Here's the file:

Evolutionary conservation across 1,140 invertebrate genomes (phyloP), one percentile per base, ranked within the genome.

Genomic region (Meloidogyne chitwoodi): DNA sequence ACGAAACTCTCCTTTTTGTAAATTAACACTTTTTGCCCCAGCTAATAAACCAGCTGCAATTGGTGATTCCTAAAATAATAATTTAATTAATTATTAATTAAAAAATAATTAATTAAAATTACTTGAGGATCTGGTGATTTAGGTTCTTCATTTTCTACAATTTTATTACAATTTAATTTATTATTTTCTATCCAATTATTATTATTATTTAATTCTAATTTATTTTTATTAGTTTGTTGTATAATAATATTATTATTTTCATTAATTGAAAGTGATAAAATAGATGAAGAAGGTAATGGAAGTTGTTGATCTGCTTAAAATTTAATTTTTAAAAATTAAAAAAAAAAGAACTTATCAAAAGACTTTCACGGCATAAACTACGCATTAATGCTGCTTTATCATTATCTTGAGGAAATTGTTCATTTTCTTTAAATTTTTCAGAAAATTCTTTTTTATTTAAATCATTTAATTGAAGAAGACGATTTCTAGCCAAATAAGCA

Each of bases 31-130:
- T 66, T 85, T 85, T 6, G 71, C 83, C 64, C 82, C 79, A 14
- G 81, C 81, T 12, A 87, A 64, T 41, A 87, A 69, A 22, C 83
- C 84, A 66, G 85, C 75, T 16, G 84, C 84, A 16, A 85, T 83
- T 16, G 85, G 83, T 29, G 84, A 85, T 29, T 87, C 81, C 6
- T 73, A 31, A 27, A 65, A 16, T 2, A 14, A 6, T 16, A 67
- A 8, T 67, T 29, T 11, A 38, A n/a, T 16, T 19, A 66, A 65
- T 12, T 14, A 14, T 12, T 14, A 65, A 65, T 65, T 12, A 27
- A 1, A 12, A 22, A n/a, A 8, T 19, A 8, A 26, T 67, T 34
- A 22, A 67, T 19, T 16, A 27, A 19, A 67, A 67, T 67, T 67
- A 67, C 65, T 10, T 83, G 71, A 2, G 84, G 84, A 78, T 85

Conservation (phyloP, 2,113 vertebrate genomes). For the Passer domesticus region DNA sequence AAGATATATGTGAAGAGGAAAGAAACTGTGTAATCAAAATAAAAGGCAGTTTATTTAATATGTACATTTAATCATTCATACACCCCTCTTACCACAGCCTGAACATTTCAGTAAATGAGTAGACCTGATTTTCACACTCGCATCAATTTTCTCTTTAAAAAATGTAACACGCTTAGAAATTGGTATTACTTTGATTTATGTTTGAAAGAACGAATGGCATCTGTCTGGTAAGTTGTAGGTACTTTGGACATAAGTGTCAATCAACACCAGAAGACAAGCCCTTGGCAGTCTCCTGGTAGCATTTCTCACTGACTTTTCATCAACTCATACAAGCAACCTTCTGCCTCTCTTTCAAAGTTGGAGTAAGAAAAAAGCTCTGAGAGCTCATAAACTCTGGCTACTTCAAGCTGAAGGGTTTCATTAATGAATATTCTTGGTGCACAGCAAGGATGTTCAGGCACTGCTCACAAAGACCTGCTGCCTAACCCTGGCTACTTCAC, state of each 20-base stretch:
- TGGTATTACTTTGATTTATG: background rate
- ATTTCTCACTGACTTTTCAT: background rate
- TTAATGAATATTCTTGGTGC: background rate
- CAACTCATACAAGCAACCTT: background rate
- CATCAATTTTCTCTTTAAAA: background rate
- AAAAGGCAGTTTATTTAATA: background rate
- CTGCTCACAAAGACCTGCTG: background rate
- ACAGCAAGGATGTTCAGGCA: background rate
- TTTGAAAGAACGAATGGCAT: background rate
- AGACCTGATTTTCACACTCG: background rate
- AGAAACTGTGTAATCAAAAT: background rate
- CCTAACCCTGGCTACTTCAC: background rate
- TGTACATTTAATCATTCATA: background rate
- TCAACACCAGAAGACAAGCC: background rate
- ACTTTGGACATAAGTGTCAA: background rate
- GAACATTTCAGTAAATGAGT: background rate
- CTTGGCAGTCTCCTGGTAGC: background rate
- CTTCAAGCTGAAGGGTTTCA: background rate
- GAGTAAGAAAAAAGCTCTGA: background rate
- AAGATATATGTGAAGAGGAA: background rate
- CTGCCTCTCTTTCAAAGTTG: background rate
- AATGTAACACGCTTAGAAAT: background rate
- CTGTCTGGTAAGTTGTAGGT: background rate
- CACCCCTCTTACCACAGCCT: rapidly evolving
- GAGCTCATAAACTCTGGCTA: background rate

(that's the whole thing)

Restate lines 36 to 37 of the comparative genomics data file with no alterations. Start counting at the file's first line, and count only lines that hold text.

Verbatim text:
- AATGTAACACGCTTAGAAAT: background rate
- CTGTCTGGTAAGTTGTAGGT: background rate